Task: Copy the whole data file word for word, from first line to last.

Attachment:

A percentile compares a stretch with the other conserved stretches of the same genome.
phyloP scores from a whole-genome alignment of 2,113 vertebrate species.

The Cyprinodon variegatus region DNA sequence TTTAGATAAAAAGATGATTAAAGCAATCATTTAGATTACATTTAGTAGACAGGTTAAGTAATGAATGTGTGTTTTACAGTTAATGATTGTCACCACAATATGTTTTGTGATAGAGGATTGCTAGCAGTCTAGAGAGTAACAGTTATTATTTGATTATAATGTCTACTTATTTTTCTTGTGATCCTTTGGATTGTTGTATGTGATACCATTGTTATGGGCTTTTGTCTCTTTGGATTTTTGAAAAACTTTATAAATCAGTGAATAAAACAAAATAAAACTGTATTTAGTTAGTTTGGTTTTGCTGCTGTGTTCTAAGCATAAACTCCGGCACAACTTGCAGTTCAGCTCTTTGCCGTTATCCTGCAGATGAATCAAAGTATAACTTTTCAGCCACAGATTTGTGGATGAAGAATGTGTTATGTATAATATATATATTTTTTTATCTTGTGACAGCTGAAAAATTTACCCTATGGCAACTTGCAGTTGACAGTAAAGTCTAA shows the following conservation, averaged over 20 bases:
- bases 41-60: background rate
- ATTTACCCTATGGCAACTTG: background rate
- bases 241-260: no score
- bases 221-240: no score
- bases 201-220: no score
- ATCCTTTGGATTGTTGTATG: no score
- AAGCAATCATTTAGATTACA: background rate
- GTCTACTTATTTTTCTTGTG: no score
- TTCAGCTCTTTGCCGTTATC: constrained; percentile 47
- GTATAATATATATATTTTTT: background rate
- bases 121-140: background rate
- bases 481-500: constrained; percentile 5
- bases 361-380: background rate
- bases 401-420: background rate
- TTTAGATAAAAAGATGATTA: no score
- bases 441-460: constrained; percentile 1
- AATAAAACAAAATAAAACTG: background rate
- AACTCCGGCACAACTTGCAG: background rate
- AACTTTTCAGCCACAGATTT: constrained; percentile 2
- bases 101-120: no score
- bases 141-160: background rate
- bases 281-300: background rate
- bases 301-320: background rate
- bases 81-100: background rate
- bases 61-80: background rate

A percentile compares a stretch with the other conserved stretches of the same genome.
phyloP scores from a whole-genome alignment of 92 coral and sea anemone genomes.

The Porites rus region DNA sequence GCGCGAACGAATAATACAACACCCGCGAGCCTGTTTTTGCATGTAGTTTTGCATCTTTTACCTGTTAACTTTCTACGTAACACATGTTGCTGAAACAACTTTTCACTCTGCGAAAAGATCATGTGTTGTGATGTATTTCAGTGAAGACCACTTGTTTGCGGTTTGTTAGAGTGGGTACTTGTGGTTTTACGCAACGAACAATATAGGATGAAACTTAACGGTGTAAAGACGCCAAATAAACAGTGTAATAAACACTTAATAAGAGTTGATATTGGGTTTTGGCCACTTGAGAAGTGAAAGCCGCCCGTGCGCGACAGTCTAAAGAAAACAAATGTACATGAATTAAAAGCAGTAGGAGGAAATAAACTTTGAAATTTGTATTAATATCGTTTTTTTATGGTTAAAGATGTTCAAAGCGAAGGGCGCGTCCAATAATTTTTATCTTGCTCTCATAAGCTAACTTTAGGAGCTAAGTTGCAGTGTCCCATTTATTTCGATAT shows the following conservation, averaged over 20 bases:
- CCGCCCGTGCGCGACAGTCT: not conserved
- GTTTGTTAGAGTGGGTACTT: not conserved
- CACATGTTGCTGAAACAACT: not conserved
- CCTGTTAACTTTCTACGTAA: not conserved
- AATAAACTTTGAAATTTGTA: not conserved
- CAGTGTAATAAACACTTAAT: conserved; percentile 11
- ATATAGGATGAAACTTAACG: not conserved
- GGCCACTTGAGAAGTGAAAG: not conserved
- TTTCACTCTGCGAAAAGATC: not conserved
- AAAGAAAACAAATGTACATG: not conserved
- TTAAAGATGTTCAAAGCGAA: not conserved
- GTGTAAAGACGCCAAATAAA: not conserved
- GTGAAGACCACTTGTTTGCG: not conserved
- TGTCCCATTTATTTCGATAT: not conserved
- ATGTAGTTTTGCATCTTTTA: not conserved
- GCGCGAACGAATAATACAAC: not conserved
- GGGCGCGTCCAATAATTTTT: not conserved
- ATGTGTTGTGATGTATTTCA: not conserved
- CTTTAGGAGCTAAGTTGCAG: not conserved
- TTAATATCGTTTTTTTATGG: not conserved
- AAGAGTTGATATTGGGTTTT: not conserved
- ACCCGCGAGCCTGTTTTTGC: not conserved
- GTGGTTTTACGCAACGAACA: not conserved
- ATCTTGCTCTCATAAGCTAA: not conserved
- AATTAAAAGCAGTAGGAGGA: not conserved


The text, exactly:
A percentile compares a stretch with the other conserved stretches of the same genome.
phyloP scores from a whole-genome alignment of 2,113 vertebrate species.

The Cyprinodon variegatus region DNA sequence TTTAGATAAAAAGATGATTAAAGCAATCATTTAGATTACATTTAGTAGACAGGTTAAGTAATGAATGTGTGTTTTACAGTTAATGATTGTCACCACAATATGTTTTGTGATAGAGGATTGCTAGCAGTCTAGAGAGTAACAGTTATTATTTGATTATAATGTCTACTTATTTTTCTTGTGATCCTTTGGATTGTTGTATGTGATACCATTGTTATGGGCTTTTGTCTCTTTGGATTTTTGAAAAACTTTATAAATCAGTGAATAAAACAAAATAAAACTGTATTTAGTTAGTTTGGTTTTGCTGCTGTGTTCTAAGCATAAACTCCGGCACAACTTGCAGTTCAGCTCTTTGCCGTTATCCTGCAGATGAATCAAAGTATAACTTTTCAGCCACAGATTTGTGGATGAAGAATGTGTTATGTATAATATATATATTTTTTTATCTTGTGACAGCTGAAAAATTTACCCTATGGCAACTTGCAGTTGACAGTAAAGTCTAA shows the following conservation, averaged over 20 bases:
- bases 41-60: background rate
- ATTTACCCTATGGCAACTTG: background rate
- bases 241-260: no score
- bases 221-240: no score
- bases 201-220: no score
- ATCCTTTGGATTGTTGTATG: no score
- AAGCAATCATTTAGATTACA: background rate
- GTCTACTTATTTTTCTTGTG: no score
- TTCAGCTCTTTGCCGTTATC: constrained; percentile 47
- GTATAATATATATATTTTTT: background rate
- bases 121-140: background rate
- bases 481-500: constrained; percentile 5
- bases 361-380: background rate
- bases 401-420: background rate
- TTTAGATAAAAAGATGATTA: no score
- bases 441-460: constrained; percentile 1
- AATAAAACAAAATAAAACTG: background rate
- AACTCCGGCACAACTTGCAG: background rate
- AACTTTTCAGCCACAGATTT: constrained; percentile 2
- bases 101-120: no score
- bases 141-160: background rate
- bases 281-300: background rate
- bases 301-320: background rate
- bases 81-100: background rate
- bases 61-80: background rate

A percentile compares a stretch with the other conserved stretches of the same genome.
phyloP scores from a whole-genome alignment of 92 coral and sea anemone genomes.

The Porites rus region DNA sequence GCGCGAACGAATAATACAACACCCGCGAGCCTGTTTTTGCATGTAGTTTTGCATCTTTTACCTGTTAACTTTCTACGTAACACATGTTGCTGAAACAACTTTTCACTCTGCGAAAAGATCATGTGTTGTGATGTATTTCAGTGAAGACCACTTGTTTGCGGTTTGTTAGAGTGGGTACTTGTGGTTTTACGCAACGAACAATATAGGATGAAACTTAACGGTGTAAAGACGCCAAATAAACAGTGTAATAAACACTTAATAAGAGTTGATATTGGGTTTTGGCCACTTGAGAAGTGAAAGCCGCCCGTGCGCGACAGTCTAAAGAAAACAAATGTACATGAATTAAAAGCAGTAGGAGGAAATAAACTTTGAAATTTGTATTAATATCGTTTTTTTATGGTTAAAGATGTTCAAAGCGAAGGGCGCGTCCAATAATTTTTATCTTGCTCTCATAAGCTAACTTTAGGAGCTAAGTTGCAGTGTCCCATTTATTTCGATAT shows the following conservation, averaged over 20 bases:
- CCGCCCGTGCGCGACAGTCT: not conserved
- GTTTGTTAGAGTGGGTACTT: not conserved
- CACATGTTGCTGAAACAACT: not conserved
- CCTGTTAACTTTCTACGTAA: not conserved
- AATAAACTTTGAAATTTGTA: not conserved
- CAGTGTAATAAACACTTAAT: conserved; percentile 11
- ATATAGGATGAAACTTAACG: not conserved
- GGCCACTTGAGAAGTGAAAG: not conserved
- TTTCACTCTGCGAAAAGATC: not conserved
- AAAGAAAACAAATGTACATG: not conserved
- TTAAAGATGTTCAAAGCGAA: not conserved
- GTGTAAAGACGCCAAATAAA: not conserved
- GTGAAGACCACTTGTTTGCG: not conserved
- TGTCCCATTTATTTCGATAT: not conserved
- ATGTAGTTTTGCATCTTTTA: not conserved
- GCGCGAACGAATAATACAAC: not conserved
- GGGCGCGTCCAATAATTTTT: not conserved
- ATGTGTTGTGATGTATTTCA: not conserved
- CTTTAGGAGCTAAGTTGCAG: not conserved
- TTAATATCGTTTTTTTATGG: not conserved
- AAGAGTTGATATTGGGTTTT: not conserved
- ACCCGCGAGCCTGTTTTTGC: not conserved
- GTGGTTTTACGCAACGAACA: not conserved
- ATCTTGCTCTCATAAGCTAA: not conserved
- AATTAAAAGCAGTAGGAGGA: not conserved